Thanos and the Infinity Stones: A Cautionary Tale for Control Freaks (Like Us)

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Marvel comics supervillain character “Thanos” is certainly a contender (apart from the biblical Lucifer) for the prize of being the ultimate control freak. But he is actually each of us magnified almost infinitely in our desire to control all of reality and God – and thus a cautionary tale. We all are tempted by the uncertainty, anxiety, fear, and suffering of life to “wish” that we could change things in almost ultimate ways, as Thanos hoped to do in complete ultimacy, once he was able to possess all six of the “infinity stones” – mind, soul, space, power, time, and reality. I always wonder whether the multitudes of Americans seeing movies like this realize that a major point is that the desire for “control” is ultimately dangerously destructive to our God-given creaturely self-hood and of the dignity and right to life of others?

Thanos is a good character to portray such self-deception, because he isn’t automatically portrayed as a shallow one-dimensional maniacal egomaniac but rather as a reasonable, courageous, even sacrificial and loving person (by his own estimation). It’s amazing what the unchecked desire for control does to us all, a story as old as the fall of adam & eve, the fall to the desire for control in the garden of God in Genesis, and as real as the terrible consequences that violently rippled out from there and provide the dismal default context of our personal and collective lives.

So, is there any anti-Thanos we can look to for a better way? How about a “forty day fasted” Jesus in the desolate wilderness tempted by Satan to use “infinity stones” to change “everything” but ultimately victorious over him though the conflict continued and culminated in an “anti-garden” of suffering, called Gethsemane? He is the one to consider, along with those who have truly followed his way, though they be few and far  between.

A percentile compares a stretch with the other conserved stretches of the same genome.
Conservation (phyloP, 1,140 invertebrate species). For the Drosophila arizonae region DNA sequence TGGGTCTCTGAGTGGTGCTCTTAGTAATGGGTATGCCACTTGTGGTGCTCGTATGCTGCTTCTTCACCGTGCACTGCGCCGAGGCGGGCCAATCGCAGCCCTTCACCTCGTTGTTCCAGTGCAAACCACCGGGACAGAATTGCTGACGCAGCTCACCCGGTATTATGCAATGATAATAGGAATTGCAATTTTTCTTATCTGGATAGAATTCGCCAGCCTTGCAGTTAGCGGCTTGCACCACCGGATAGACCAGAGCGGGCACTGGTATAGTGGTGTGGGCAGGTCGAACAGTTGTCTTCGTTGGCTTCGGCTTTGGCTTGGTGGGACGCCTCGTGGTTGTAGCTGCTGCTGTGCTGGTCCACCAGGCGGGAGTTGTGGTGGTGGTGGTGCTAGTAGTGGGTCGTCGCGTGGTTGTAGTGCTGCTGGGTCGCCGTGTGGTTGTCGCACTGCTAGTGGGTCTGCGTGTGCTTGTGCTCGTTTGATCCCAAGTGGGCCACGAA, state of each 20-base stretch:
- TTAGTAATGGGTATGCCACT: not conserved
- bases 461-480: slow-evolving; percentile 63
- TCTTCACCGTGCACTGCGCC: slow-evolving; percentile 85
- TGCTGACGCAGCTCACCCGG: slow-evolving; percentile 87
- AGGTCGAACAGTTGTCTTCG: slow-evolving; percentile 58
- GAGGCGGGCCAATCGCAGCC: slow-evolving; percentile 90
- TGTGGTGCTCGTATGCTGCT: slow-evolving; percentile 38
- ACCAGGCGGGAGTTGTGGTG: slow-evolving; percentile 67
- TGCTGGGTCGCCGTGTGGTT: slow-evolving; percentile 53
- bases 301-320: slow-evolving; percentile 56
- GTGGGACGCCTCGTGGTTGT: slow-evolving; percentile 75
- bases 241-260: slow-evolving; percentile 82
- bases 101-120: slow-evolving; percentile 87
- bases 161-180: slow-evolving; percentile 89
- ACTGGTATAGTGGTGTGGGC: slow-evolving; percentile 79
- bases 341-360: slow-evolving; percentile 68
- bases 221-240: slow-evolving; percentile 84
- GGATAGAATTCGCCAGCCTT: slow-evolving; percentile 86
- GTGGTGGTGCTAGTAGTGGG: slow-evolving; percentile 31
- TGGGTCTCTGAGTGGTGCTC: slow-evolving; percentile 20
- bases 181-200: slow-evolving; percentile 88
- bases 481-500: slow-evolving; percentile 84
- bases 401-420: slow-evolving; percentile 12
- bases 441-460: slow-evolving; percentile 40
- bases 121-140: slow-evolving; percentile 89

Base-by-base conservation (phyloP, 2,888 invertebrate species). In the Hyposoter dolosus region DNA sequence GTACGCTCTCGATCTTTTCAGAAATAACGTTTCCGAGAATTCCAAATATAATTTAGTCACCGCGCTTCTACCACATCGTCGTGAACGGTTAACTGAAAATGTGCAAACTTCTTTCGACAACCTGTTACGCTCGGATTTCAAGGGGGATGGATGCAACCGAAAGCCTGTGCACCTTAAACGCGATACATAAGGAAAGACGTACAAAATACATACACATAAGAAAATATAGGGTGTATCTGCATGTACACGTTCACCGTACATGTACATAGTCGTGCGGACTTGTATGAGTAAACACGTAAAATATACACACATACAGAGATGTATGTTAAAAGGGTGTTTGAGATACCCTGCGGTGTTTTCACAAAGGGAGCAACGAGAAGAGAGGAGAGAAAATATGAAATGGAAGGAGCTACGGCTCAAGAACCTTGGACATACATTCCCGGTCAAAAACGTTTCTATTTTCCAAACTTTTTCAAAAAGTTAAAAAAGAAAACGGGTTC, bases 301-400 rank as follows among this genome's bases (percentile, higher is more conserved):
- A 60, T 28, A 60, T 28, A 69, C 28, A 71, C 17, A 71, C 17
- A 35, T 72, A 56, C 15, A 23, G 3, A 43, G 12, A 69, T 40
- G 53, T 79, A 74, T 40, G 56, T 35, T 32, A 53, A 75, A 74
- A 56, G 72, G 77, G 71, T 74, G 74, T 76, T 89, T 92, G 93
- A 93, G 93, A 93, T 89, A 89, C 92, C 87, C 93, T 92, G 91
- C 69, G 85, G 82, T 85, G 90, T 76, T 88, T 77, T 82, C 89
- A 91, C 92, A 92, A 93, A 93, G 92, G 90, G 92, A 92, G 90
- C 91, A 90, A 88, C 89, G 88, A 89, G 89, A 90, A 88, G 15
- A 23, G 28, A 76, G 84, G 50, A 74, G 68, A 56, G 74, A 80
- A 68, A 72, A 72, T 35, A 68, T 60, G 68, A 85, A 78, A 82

Thanks so much for reading!

Original Content © Bryan M. Christman and Manifest Propensity, 2018. Unauthorized use and/or duplication of this material without express and written permission from this blog’s author and/or owner is strictly prohibited. Excerpts and links may be used, provided that full and clear credit is given to Bryan M. Christman and Manifest Propensity with appropriate and specific direction to the original content.

 

Wovenhand’s “Kingdom of Ice” and the Book of Job

When I heard this song I knew that the opening song lyric sounded familiar, and that it sounded very Job-like. Not too many years ago I would have found a Bible concordance and started looking for “horse” in the listings under “Job.” Nowadays google is much faster and the print much more favorable to read. The results are posted below, interspersed with the lyrics. Continue reading

“Holocene” by Bon Iver – on humility, awe, and magnificence

Bon Iver (Justin Vernon) is a favorite musical artist of mine although I admit to having no idea what most of his songs are about. I find him more difficult in this regard than Andrew Bird who is also difficult but with work (and imagination?) I was able (I thought) to make some progress.

But the following repeated part of Holocene seemed to me to be a plain statement that possibly summarizes the point he was making in this song. The official video also seemed to confirm what I thought may have been his point. Continue reading

“Honesty” by Billy Joel – Who loves us enough to be honest with us?

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“In a time of universal deceit – telling the truth is

a revolutionary act.” George Orwell 

Most of us have probably seen them on shows like “American Idol.” They are persons that did not have enough talent to sing at a birthday party, let alone sing before millions on national television. Often these unfortunate souls are devastated and humiliated when their “talent” is sometimes met with cruel derision for their arrogant self-conceit, or sometimes a more fortunate pity for their remarkable self-ignorance.

Either way, one must wonder how they came to this point of tragic consequence? Did none of their family or friends ever offer an honest appraisal of their talent? Did they ever ask for an appraisal? If they did were they given honest answers? Or was there an attempt at truth that was short circuited by one party or the other? The conclusion of the matter must be that for one or both there was a nearly complete indifference to the prudence of honesty and truthfulness, and the tragic consequence is not a joyous occasion. Continue reading